New cancer study aims to promote the implementation of cost-effective cancer treatments

The costs of cancer treatment in Finland have increased over the last ten years. The treatment of cancer has significant economic implications both for patients and their families and for society. Meanwhile, there is rather limited information about the effects of different types of cancer treatments on the everyday life of patients, which affects the entry of medicines onto the Finnish market. A new scientific cancer study will take a comprehensive look at the total costs of cancer treatment and at the effectiveness of treatment. The aim of the study is to promote the implementation of cost-effective cancer treatments.

The scientific cancer study is a joint project of the National Institute for Health and Welfare, the Association of Cancer Patients in Finland and Oriola. For the first time ever, data from national registers will be combined with patient-reported outcomes (PRO). The patient-reported data is gathered directly from patients through Oriola’s network of research pharmacies. The study started  in February 2019 and is ongoing at the moment.

“What is especially interesting, is that the results also take into account the quality of life of the patients. This information is gathered through patient interviews. Based on the interim results, more than 90% of cancer patients reported high financial toxicity of cancer”, says Heli Salminen-Mankonen.

The final results of the study will bring new, long-awaited data that is needed for: 

  • Evaluating the direct and indirect medical costs of cancer in Finland
  • Linking the total costs of the disease with patient-reported outcomes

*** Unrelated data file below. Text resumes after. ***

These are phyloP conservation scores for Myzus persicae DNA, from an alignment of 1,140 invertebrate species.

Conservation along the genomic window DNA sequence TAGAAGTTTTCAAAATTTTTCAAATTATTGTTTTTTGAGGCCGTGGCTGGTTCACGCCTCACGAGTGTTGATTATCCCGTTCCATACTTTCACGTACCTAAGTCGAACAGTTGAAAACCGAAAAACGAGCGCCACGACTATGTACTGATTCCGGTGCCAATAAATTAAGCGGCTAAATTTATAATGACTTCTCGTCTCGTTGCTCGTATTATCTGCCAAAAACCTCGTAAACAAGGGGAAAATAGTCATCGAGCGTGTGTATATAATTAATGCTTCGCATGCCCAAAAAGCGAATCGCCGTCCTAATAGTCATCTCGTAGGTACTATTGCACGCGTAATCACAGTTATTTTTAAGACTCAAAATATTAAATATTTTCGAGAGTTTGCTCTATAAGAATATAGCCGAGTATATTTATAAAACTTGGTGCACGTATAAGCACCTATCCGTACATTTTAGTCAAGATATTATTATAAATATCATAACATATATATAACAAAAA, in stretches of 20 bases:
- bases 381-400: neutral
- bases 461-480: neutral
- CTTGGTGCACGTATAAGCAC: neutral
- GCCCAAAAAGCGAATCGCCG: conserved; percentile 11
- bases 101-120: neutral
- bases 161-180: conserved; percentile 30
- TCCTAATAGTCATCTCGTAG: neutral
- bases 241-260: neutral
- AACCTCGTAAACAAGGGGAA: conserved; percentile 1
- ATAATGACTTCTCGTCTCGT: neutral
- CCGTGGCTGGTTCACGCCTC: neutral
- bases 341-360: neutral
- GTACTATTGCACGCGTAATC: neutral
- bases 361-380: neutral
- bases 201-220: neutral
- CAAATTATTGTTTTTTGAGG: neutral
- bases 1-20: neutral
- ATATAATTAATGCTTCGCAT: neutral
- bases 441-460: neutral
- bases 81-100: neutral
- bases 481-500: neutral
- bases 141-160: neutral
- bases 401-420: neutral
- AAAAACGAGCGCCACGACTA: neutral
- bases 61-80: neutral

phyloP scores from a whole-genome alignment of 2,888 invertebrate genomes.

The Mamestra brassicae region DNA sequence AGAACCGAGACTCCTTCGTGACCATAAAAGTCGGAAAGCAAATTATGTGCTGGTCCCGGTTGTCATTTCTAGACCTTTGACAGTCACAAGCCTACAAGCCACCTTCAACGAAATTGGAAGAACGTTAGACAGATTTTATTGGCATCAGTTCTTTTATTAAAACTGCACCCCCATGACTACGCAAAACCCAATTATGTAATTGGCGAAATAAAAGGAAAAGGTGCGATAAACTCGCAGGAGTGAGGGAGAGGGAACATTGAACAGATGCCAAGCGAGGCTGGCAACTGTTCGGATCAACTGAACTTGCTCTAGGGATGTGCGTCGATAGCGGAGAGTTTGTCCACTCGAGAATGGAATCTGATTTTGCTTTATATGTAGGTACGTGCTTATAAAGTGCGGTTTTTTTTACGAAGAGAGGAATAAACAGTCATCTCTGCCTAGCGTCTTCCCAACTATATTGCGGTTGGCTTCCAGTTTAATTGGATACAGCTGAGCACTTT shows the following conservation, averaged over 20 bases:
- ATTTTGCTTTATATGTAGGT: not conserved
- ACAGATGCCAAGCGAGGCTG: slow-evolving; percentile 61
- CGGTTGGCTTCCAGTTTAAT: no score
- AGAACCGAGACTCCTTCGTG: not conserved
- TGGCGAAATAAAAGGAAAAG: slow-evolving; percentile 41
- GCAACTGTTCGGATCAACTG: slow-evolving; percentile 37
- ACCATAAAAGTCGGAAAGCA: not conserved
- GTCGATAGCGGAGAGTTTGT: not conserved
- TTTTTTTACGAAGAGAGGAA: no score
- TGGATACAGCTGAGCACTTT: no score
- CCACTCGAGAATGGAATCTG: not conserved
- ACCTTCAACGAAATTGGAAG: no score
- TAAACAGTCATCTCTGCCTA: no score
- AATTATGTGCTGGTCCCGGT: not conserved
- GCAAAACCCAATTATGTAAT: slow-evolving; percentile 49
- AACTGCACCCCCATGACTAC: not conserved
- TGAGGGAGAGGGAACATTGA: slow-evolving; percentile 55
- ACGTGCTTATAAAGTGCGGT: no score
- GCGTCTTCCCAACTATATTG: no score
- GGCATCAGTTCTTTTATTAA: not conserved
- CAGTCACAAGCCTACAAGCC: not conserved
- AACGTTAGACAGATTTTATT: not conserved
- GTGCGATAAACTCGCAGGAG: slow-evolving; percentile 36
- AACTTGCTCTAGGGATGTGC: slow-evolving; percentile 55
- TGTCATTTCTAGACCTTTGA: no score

• Guiding reimbursement decisions with an evidence-based rationale
  • Comparing the outcomes of patients using different drug classes
  • Seeing the patient perspective behind costs and outcomes by connecting patient experiences with registry data

The results of the study will also be applicable to Sweden

Even though the cancer study is carried out in Finland, it will be easy to apply the results to Sweden as well: both countries have similar patient profiles and high-quality healthcare systems with similar national treatment guidelines. In addition, Finland and Sweden have many other key strengths that can make them a uniquely suitable environment for studying Real World Evidence, such as national registers with a wide coverage and personal identification numbers that can be used to bring together data from different sources.

Heli Salminen-Mankonen, Head of Data Driven Business and Research, is happy to tell you more about the study. 

Updated 14 Feb 2020

Heli Salminen-Mankonen

Heli Salminen-Mankonen

Head of Data Driven Business and Research
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